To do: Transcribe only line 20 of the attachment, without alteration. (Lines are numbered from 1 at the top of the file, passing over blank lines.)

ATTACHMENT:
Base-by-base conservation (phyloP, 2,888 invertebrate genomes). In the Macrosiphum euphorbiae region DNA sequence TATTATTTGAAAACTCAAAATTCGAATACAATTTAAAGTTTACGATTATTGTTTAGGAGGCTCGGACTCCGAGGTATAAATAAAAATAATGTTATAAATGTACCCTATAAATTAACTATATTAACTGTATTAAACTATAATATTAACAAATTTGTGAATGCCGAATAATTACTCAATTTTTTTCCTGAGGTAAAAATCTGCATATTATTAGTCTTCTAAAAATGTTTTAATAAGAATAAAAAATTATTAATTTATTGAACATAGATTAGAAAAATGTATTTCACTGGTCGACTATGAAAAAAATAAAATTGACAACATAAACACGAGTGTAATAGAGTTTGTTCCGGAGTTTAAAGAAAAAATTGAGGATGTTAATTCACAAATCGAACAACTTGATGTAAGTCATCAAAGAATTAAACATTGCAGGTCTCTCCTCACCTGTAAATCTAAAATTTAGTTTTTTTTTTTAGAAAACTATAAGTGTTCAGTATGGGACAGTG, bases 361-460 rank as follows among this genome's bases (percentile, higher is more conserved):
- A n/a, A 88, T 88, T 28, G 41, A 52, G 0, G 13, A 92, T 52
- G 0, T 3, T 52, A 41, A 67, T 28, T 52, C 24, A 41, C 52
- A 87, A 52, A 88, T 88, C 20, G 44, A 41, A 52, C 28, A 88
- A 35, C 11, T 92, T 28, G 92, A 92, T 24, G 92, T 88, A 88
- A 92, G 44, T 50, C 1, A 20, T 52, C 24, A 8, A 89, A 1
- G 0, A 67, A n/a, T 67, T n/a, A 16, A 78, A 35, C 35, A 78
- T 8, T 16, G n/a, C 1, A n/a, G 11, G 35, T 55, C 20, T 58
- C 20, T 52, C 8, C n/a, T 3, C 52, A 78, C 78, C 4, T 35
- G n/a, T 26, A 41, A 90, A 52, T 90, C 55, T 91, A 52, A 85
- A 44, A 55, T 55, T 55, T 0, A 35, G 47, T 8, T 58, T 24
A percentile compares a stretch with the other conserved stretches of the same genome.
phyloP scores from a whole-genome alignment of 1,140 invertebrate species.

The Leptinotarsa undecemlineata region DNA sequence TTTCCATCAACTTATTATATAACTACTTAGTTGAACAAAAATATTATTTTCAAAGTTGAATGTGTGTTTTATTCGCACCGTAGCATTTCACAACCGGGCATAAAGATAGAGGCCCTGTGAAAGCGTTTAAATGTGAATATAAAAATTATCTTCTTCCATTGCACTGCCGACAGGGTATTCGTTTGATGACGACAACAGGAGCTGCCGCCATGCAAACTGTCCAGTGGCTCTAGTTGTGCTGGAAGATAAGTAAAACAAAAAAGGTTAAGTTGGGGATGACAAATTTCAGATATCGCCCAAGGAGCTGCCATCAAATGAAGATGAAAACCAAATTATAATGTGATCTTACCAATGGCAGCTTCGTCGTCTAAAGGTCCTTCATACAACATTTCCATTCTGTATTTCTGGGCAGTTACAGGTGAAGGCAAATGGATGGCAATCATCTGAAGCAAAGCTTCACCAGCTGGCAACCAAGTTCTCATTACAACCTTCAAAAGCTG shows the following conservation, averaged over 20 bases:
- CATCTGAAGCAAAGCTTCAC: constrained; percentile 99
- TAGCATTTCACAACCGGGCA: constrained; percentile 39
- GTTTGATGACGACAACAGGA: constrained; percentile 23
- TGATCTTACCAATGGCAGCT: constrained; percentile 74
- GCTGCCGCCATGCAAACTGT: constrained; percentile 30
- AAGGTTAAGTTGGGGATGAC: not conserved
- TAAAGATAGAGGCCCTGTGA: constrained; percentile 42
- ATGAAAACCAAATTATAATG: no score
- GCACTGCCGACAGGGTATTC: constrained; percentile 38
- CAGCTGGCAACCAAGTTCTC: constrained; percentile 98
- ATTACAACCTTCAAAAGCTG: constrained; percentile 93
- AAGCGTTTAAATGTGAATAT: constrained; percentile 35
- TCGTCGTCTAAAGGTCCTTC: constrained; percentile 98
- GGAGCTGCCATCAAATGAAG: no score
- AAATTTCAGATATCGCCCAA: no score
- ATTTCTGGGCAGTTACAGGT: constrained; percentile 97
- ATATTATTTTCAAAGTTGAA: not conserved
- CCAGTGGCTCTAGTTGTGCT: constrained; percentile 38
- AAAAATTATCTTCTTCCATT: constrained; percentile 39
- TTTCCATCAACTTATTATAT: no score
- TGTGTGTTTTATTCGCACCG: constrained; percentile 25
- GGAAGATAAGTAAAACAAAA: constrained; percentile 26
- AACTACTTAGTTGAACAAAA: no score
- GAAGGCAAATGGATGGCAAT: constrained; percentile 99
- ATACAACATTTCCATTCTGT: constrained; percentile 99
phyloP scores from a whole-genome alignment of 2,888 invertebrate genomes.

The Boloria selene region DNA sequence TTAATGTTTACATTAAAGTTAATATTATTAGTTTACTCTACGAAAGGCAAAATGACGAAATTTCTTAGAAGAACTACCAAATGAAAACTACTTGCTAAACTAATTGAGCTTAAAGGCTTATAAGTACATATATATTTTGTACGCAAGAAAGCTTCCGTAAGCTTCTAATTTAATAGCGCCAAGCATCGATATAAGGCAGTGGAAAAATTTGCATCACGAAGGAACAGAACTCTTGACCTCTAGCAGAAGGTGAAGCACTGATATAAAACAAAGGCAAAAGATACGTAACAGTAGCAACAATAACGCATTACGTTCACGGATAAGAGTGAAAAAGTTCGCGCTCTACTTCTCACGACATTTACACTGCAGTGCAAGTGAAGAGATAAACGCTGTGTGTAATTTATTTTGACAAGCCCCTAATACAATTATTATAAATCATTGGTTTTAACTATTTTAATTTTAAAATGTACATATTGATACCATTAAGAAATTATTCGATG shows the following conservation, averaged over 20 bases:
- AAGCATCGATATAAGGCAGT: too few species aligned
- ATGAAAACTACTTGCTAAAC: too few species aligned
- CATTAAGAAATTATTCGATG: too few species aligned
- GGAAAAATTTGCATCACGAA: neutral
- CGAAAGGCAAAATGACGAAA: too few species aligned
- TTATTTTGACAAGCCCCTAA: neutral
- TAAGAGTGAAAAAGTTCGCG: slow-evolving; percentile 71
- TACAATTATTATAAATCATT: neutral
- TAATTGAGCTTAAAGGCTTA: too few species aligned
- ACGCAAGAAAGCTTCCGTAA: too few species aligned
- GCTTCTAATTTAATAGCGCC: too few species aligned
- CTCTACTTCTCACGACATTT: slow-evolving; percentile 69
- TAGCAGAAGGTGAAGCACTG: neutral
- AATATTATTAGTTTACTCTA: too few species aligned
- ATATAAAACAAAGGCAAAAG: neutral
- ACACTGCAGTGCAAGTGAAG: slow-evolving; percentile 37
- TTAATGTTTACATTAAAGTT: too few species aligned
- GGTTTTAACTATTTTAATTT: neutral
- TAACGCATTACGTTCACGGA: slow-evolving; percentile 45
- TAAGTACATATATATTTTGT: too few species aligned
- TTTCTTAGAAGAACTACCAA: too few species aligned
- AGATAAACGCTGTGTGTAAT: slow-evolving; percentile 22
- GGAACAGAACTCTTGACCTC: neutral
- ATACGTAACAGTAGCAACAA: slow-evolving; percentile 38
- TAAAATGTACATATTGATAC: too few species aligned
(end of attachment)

- AAGGTTAAGTTGGGGATGAC: not conserved